Israel's feeling the heat on multiple fronts

In the predawn hours of Tuesday morning, Israel launched a precision attack in the Gaza Strip, targeting and killing a Palestinian Islamic Jihad (PIJ) commander. In response, the terror group fired more than 220 rockets at southern Israel. Exchanges of fire have brought cities on both sides of the Gaza border to a standstill and at least 19 Palestinians are dead and dozens of Israelis wounded. With this latest escalation, Israel now faces national security crises on multiple fronts. Here's what's going on:


The Gaza Strip — Israel's assassination of Baha Abu al-Ata, the Gaza-based commander of the Iranian-backed PIJ, was not a surprise. For months, he had an Israeli target on his back for directing rocket barrages against Israeli cities and coordinating a spate of terror attacks against Israeli civilians and soldiers. But it wasn't just Israel that saw Abu al-Ata as an agitator; the political and militant group Hamas that rules the Gaza Strip has grown increasingly frustrated with the PIJ. Things have been improving a bit since Gaza's border crossing with Egypt was opened in 2017, the first time in a decade. That's helped Hamas' image among Gazans. As talks of a potential parliamentary election in the coastal enclave loom, the last thing Hamas wants is to be dragged by the PIJ into a fresh war with Israel.

Now Hamas faces a serious dilemma — If it does nothing to stop PIJ from following through on its threats to escalate against Israel, it could be dragged into a military operation anyway. But if it tries to rein in Islamic Jihad violence, it risks being seen as pandering to Israel — not a good look in Gaza. At least for now, Hamas is allowing PIJ militants to continue to run wild with rockets as it weighs up the potential benefits and costs from a new round of conflict with Israel.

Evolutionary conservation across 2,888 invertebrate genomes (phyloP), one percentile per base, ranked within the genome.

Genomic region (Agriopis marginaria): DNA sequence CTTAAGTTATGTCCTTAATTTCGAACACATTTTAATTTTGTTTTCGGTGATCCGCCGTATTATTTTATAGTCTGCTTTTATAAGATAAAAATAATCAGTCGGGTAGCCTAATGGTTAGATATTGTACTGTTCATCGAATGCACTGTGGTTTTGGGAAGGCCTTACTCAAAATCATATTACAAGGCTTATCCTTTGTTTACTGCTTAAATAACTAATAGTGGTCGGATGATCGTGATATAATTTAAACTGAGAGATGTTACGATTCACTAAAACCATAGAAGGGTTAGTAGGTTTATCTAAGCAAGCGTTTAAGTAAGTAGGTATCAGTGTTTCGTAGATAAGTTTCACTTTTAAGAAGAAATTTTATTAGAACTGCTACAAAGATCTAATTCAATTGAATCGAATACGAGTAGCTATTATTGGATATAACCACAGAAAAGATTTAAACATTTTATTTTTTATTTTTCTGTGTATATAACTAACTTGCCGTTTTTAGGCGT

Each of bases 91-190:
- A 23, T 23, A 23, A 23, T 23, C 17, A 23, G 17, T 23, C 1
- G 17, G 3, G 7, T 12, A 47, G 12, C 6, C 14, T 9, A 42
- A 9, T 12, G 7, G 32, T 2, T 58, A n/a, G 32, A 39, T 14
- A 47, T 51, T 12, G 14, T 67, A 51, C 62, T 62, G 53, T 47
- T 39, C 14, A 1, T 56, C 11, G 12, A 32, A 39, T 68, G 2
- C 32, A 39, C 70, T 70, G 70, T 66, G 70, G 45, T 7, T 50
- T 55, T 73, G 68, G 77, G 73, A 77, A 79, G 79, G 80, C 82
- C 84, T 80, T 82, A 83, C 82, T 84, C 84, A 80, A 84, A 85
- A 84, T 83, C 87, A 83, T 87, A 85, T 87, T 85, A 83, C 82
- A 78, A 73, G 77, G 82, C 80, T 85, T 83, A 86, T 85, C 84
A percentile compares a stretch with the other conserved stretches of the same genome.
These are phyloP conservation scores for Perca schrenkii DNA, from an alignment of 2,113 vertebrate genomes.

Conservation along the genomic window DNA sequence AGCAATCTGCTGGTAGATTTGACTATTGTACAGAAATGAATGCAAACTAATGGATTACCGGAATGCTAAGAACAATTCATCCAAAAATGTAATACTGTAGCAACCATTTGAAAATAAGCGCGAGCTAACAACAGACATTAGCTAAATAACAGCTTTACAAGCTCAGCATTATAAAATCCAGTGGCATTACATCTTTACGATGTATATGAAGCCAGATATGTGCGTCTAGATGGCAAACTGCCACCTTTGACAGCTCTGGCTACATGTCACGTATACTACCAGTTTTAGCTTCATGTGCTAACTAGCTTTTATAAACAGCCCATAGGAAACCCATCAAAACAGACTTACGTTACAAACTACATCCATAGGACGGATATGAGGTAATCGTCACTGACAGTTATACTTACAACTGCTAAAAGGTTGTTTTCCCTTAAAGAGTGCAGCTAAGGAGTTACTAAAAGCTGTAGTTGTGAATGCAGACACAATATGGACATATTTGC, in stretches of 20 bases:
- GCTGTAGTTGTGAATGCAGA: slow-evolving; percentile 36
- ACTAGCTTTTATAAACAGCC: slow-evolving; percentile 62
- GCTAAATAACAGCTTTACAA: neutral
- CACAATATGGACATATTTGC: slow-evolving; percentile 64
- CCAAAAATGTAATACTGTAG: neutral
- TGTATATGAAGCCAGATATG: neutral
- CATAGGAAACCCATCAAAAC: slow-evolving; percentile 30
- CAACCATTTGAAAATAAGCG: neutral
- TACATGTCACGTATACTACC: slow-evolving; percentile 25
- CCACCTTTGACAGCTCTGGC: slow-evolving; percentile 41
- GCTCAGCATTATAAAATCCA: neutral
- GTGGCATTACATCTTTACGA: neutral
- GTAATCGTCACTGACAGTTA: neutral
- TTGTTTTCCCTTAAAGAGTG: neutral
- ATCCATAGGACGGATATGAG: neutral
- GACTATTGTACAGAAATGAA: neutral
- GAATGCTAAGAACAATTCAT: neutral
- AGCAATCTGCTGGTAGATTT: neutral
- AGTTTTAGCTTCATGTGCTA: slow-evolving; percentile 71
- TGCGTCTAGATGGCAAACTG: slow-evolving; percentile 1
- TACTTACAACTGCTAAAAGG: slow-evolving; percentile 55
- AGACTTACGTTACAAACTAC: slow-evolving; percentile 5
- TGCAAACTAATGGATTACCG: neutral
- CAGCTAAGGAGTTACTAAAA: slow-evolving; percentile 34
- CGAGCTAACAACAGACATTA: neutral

The eastern border — The Gaza tensions come right as Israel is already facing a diplomatic crisis with one of its firmest regional allies: Jordan. A months-long spat over Israel's detention of two Jordanian nationals escalated this month when Jordan took the unusual step of recalling its ambassador in Tel Aviv over the issue. Israel released the prisoners, but this week tensions rose again as Jordan refused to renew a provision of their 1994 peace treaty which gave Israeli farmers access to lands just inside the Jordanian border. Israel has long deemed ties with the kingdom as "a cornerstone of regional stability," in a neighbourhood of few friends. But recent events cast doubt on whether it can rely on an increasingly tenuous "cold" peace treaty, now in its 25th year.

The domestic front – And then there's Israel's dizzying national politics. Two months after the general election, Benny Gantz, the leader of Israel's opposition party, has just days left to form a coalition after his rival, Prime Minister Benjamin Netanyahu, failed to consolidate a government last month. Gantz's prospects aren't good. But a prolonged military operation in Gaza could strengthen public support for a unity government, forcing the two rivals to serve together for the sake of the country. Remarkably, Gantz could end up accepting a deal playing second fiddle to Netanyahu in managing a military crisis, or even a war.

A lot depends on whether Hamas decides to rein in a group that likes to go rogue on its watch, or instead decides to join in. But as always, a miscalculation by either side could trigger a full-blown war.

This month, a bipartisan group of legislators in Washington state presented new legislation that could soon become the most comprehensive privacy law in the country. The centerpiece of this legislation, the Washington Privacy Act as substituted, goes further than the landmark bill California recently enacted and builds on the law Europeans have enjoyed for the past year and a half.

As Microsoft President Brad Smith shared in his blog post about our priorities for the state of Washington's current legislative session, we believe it is important to enact strong data privacy protections to demonstrate our state's leadership on what we believe will be one of the defining issues of our generation. People will only trust technology if they know their data is private and under their control, and new laws like these will help provide that assurance.

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